How Much Does a Microchip Cost?
Microchipping costs vary, but generally, they range from $20 – $70. After the microchip is implanted, you will need to register it and update the information associated with your dog.
There are multiple microchip registries available, including the ones run by the brand of microchip you use, and they may have fees associated with them. Some may be a one-time registration fee while others may be an annual fee.
For example, PetLink.net offers free registration for their brand of microchips sold through vets in their partner program. But, you can still register any microchip with them for a one-time fee of $19.99.
You can also check your dog’s microchip information by using the AAHA Universal Pet Microchip Lookup Tool. As long as the microchip registry you use shares their information with this database, and most manufacturers do, you’ll be able to use it to look up your dog’s microchip ID.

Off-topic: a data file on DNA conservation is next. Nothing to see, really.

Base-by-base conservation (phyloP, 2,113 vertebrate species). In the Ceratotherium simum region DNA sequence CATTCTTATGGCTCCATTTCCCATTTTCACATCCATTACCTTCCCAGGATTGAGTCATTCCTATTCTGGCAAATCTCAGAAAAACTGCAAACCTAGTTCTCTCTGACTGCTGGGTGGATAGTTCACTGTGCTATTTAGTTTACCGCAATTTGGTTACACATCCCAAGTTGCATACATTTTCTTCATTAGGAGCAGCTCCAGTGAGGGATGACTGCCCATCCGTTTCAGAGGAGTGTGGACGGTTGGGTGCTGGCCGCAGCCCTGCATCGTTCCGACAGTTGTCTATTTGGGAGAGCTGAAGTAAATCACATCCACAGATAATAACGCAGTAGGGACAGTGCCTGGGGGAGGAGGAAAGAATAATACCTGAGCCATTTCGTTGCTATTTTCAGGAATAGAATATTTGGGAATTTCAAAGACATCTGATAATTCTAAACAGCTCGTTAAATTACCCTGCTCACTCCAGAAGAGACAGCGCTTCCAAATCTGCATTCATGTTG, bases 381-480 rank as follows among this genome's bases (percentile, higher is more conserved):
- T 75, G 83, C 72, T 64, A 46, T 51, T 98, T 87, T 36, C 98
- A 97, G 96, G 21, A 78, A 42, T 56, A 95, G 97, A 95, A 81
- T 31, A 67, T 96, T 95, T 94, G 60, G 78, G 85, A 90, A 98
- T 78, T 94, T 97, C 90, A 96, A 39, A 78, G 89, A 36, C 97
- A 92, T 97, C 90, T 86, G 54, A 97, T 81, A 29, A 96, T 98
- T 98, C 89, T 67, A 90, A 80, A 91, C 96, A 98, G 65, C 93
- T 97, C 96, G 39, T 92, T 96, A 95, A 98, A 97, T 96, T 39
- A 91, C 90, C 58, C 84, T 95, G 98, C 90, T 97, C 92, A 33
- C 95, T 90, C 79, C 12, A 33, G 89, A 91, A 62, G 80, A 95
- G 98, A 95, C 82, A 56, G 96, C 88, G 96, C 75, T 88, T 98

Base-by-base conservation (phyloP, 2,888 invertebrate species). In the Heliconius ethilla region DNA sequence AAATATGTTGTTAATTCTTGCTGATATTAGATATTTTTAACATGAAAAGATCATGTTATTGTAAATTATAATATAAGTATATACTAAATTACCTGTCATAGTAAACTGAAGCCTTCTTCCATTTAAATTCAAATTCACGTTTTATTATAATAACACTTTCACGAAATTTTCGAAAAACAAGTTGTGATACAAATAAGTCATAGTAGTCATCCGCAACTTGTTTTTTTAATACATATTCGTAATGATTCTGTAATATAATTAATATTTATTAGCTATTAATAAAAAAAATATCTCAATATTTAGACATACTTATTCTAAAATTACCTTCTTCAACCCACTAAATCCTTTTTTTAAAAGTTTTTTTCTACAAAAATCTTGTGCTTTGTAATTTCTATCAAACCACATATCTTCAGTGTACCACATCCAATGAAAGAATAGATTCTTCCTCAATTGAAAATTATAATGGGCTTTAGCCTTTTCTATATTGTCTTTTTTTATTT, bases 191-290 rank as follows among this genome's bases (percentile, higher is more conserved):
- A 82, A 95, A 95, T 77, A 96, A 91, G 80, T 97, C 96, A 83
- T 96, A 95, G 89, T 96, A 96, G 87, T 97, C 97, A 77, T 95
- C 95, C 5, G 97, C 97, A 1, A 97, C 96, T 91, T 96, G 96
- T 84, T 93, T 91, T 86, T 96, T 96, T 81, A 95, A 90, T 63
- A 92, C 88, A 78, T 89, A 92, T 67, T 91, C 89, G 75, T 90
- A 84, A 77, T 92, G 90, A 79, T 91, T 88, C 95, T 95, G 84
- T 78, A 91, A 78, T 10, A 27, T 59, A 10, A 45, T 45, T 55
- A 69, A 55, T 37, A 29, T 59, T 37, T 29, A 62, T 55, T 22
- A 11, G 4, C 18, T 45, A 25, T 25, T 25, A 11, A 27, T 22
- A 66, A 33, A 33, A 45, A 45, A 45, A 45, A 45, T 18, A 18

You won’t be able to update information from within the tool as you’ll need to do that through your microchip registry, but it’s good to check and see what information shows up to verify that it is correct. There is even a day dedicated to this. It’s on August 15 and is National Check the Chip Day.
3 Benefits of Microchipping Your Dog
It’s easy to just say, “yes, you should microchip your dog”. But, it’s a lot better to be able to say, “yes, you should microchip your dog and here’s why”. Here are a few benefits of microchipping your dog:
1. Microchips Help Get Your Dog Home Safely
The biggest benefit of microchipping your dog is that it can help get them back home quickly and safely in the event that they run away or are lost. In addition to lost dog alerts and announcements, you can also file a lost pet report with your microchip registry to help aid in the search.
In doing so, a vet or shelter that scans your dog’s microchip will be able to see that the dog is lost in addition to knowing exactly who to call in order to reunite them with you. It’s also important to keep in mind that getting a microchip implanted is not a GPS tracker.